David Alonso:    We've had a good run right for the last, you know, eight, 10 years and so forth. But, and obviously you said there's been a lot of changes. What about the last five years? Is there anything you can kind of sort of say, well that's really largely changed for how I used to do business?

Sharon Hulce:   The biggest change I think that I see is the things that we used to sell about organizations. You know, we used to sell things like clean facilities and good paying jobs and, and we used to sell safe places to live. None of that really resonates with the incoming leaders. It really is that heart piece about purpose and mission and you know, does your organization offer an impact on the lives of those you serve? So if you sell something or you make something, what impact does that have? And if it's not impactful, they're not as excited about working with the organizations. So the messaging around how we sell an organization is very different. I mean, nobody cares if your facilities are cleaned and they're lean and they're, you know, you make a great product. It really comes down to how does what you do impact the world and everybody has that. It's just really getting companies to understand what that messaging looks like.

David Alonso:    Yeah, I did a podcast the other week actually. It was more contract based. They were saying to me that I'm, I think 70 [or] 75% of contractors can even remember the employment agency they were working for. So it was a huge number, which kind of just goes back to the whole brand and a message and so forth. So how do we get the whole company on board with the brand and the messaging? Obviously from a CEO perspective, we'll cover off that in a moment. I know you do tons of that, but how'd you kind of get your team and staff all onboard? Does that go back to the actual hiring process or is that something you educate as you get them through the door?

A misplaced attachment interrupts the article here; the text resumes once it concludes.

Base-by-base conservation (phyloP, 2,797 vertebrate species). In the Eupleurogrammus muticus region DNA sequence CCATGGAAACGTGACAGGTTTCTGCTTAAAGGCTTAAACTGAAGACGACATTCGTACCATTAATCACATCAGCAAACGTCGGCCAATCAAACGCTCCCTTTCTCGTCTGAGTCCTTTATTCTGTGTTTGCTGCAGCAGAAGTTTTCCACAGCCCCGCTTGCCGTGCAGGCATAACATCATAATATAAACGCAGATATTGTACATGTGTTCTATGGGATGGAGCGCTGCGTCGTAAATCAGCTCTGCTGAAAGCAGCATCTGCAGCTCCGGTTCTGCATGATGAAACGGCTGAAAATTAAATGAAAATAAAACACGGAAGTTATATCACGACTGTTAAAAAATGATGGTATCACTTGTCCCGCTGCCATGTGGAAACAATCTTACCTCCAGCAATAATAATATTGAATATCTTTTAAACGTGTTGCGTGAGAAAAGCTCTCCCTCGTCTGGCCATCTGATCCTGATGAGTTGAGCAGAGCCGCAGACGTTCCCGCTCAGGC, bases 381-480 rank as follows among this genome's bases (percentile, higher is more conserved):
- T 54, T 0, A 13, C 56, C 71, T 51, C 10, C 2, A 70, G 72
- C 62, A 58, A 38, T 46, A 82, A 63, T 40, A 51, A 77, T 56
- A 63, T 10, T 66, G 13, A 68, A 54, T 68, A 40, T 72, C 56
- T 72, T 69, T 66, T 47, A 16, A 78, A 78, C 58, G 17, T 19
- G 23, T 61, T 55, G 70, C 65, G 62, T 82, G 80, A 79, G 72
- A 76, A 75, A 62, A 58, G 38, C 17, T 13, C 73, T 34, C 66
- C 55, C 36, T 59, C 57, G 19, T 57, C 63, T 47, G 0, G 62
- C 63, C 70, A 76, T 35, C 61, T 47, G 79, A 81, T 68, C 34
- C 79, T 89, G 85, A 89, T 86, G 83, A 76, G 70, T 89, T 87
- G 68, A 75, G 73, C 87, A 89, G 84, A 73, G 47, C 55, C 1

Sharon Hulce:   I would say it starts at the hiring process. So, so our own experience has to mirror the experience we want from an it perspective of our clients. So everything about what we do is experiential, right? So it's how we differentiate ourselves as a search firm is if the experience they have from the time they have the first phone call with us till we bring them in and we interview them and we onboard them. So we do a lot of things to give them a unique experience as it relates to interviewing with us. Therefore, we talked to them about emulating that same sort of experience with our customers. So everything from sending them shirts with the company logo to business cards to um, you know, that how many times that they have that human to human connection. All of that I think is what differentiates us as a firm is that fact that we really try to make it more of an attraction and an experience than it is just the transaction of you have an opening and we're going to fill the position and same thing with our on we go by the ideal team player.